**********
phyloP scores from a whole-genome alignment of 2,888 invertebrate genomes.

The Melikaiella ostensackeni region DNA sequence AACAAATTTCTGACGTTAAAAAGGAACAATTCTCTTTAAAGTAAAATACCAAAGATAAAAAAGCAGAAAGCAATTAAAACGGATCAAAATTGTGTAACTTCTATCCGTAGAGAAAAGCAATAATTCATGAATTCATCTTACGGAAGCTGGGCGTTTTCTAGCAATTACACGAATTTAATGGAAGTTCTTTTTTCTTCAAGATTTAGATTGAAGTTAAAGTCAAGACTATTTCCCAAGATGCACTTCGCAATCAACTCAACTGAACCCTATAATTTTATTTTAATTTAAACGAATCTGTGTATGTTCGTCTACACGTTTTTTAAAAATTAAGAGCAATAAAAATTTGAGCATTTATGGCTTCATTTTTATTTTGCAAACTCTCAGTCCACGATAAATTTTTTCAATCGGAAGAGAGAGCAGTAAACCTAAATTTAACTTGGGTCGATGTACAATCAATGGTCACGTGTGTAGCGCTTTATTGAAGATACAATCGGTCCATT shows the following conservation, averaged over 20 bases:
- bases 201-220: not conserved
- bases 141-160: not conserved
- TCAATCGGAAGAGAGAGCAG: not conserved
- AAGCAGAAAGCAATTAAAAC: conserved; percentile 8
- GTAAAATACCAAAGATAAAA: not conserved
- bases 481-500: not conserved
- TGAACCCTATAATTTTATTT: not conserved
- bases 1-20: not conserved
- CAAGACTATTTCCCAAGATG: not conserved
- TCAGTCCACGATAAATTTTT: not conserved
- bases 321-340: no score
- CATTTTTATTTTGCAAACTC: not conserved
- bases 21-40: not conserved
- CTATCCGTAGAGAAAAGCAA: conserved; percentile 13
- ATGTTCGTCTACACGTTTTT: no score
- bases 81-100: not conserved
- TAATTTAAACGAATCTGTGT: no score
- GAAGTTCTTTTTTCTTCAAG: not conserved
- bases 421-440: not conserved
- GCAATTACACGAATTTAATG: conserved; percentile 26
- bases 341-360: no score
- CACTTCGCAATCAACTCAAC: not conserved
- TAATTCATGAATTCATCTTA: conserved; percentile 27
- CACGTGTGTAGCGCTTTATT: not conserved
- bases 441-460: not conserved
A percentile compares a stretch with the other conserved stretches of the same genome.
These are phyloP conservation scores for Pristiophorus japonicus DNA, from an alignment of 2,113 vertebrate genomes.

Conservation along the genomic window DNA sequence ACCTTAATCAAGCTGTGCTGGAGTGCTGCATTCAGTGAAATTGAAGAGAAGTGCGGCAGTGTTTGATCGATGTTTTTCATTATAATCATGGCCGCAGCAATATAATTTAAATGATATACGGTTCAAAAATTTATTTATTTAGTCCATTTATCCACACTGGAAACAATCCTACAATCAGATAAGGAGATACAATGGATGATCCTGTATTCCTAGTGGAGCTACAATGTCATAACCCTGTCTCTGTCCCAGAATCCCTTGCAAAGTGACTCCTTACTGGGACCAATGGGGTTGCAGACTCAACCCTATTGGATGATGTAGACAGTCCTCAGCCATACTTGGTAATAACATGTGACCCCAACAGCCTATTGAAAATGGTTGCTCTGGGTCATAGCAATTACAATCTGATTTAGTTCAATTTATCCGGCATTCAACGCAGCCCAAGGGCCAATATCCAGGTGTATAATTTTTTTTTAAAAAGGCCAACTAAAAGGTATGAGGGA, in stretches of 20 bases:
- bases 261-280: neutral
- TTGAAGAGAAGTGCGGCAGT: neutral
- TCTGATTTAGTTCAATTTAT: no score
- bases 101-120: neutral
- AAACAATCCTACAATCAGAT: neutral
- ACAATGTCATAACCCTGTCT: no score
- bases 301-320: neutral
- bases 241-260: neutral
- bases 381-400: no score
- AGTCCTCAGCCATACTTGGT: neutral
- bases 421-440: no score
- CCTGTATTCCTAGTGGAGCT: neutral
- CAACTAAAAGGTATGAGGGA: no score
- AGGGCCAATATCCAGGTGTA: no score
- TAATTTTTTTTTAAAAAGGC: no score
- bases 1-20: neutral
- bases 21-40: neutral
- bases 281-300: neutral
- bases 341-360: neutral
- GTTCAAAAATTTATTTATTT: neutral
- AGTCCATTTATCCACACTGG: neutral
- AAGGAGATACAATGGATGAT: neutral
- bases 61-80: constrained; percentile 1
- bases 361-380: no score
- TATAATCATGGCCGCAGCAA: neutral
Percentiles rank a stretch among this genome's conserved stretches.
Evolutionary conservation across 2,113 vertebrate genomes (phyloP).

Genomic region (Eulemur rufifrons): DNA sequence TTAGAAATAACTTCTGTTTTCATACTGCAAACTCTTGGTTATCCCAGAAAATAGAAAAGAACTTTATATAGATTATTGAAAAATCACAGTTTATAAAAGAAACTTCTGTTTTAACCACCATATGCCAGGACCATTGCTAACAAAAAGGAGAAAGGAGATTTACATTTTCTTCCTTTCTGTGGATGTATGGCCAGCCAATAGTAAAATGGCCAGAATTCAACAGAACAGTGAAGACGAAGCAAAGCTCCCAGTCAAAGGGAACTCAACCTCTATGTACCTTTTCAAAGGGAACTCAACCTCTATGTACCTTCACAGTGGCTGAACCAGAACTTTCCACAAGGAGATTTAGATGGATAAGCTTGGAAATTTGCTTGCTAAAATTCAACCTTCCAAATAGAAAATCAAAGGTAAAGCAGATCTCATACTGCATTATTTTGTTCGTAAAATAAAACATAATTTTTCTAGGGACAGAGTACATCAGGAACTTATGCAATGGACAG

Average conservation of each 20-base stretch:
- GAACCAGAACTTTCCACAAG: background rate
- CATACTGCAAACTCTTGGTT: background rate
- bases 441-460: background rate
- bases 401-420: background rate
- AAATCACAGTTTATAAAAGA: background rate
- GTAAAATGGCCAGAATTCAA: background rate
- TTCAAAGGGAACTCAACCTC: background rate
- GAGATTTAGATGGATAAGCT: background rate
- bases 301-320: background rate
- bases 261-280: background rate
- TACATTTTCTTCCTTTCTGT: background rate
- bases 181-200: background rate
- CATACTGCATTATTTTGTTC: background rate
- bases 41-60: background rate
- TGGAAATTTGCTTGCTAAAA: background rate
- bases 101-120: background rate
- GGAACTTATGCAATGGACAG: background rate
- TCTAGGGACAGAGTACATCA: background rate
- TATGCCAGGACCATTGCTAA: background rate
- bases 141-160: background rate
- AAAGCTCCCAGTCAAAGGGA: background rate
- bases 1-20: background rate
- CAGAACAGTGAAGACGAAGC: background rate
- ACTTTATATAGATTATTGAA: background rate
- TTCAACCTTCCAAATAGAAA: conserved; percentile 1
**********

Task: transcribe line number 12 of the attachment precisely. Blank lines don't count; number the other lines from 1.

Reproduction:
- TCAGTCCACGATAAATTTTT: not conserved